Before we can set off, we need to know what charging infrastructure will be available for us at each of our STOP Locations. The time required to charge will depend on the size of the Challenge boat batteries, the drain from the previous leg and the capacity of the charging sockets.
As with Electric Vehicles there are basic, fast, super fast and rapid marine chargers already on the market and in some cases already installed. But to create a ‘daisy chain’ of charging solutions around the UK by the Summer of 2023, we will require an approach that is fit for purpose for each location. We will be aiming for an approx. 3 hour charging window at as many of the STOP Locations as possible so that we can achieve coverage of approx. 100-150nm in a day.
Our Infrastructure project will help STOP Locations consider how best to provide a charging facility, whether there is a case for a permanent install and if so, we will provide support through our knowledge sharing and Partners for that install.
A Charging Plan will be agreed with the STOP Locations during Summer 2022 and along with the projects preferred solution of a fast charging pillar there are other options to consider. For example this could be a shared EV/eBoat installation for workforce or club members which, if carefully sited on a harbour wall could service both future needs.
The Challenge team will also have available mobile charging units which gives the option of connecting to a dockside supply for a one off charge. This provides a cheaper solution for those not ready to invest in permanent infrastructure.
If you are a local or regular visitor to one of our STOP locations, you might be able to support your Harbour Master in getting the required infrastructure installed so that the Round Britain eRIB Challenge can leave you a legacy for electric boat users.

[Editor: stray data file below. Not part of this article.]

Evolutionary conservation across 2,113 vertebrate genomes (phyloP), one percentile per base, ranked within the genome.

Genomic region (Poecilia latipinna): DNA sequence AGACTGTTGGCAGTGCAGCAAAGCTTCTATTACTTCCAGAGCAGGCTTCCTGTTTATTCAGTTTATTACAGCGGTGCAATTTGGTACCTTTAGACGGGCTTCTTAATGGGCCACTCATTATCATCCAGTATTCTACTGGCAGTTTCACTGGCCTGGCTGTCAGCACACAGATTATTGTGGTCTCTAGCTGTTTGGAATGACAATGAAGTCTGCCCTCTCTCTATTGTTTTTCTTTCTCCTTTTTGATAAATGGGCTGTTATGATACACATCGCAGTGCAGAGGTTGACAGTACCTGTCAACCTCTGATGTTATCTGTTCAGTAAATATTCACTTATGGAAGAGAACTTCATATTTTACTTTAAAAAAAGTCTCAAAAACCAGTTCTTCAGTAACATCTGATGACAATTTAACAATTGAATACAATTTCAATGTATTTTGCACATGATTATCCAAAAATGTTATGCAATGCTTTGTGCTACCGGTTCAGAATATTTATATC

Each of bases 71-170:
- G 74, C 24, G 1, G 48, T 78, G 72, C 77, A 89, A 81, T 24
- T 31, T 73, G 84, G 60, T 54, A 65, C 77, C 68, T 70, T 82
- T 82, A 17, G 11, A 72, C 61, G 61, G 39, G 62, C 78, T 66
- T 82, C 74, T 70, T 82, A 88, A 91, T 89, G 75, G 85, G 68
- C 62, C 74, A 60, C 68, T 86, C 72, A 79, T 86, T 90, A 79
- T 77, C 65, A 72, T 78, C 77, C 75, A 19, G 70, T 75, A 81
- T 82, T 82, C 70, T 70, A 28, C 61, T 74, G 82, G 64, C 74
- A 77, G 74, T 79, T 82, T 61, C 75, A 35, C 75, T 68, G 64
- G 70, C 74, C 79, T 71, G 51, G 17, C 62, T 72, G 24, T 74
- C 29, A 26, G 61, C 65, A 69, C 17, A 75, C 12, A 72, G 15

This Infrastructure Project is supported by a number of Marine industry associations who represent local ports and harbours and whose members will be significantly impacted by the eMarine revolution.
Commitments from these associations in helping us to gather data on current electrical charging facilities, disseminating and sharing project information and opportunities, and supporting the drive for change is critical in moving this project forward.
The boat will likely need two x 22kw AC charging sockets to be available, but anything better or faster is a bonus. The WORLDs first rapid DC 150kw charging unit was installed this year in Plymouth and is testament to the UK’s leading position in the eMarine revolution.
For our Challenge to be viable we don’t need a network of these rapid chargers – we simply need something that is fit for purpose.
Your local STOP Location may be able to install a harbour side charger suitable for both EV and eBoat charging.
Provision from an existing supply could be supplemented with AC chargers to provide a more flexible offering of marine chargers at your Location.
It may be possible to install a charger for use by commercial operations vessels and vehicles so that these can be transitioned to electric power.
There may be RNLI or other local volunteers who drive electric cars and need a top up facility.
The local sailing club or local marine engineers may want to transition their safety boat or engineering offering to zero emission systems.
Bringing these local needs together and taking advantage of the Round Britain eRIB Direct Sales Offer could help these locations take the plunge and invest in a cleaner, greener future.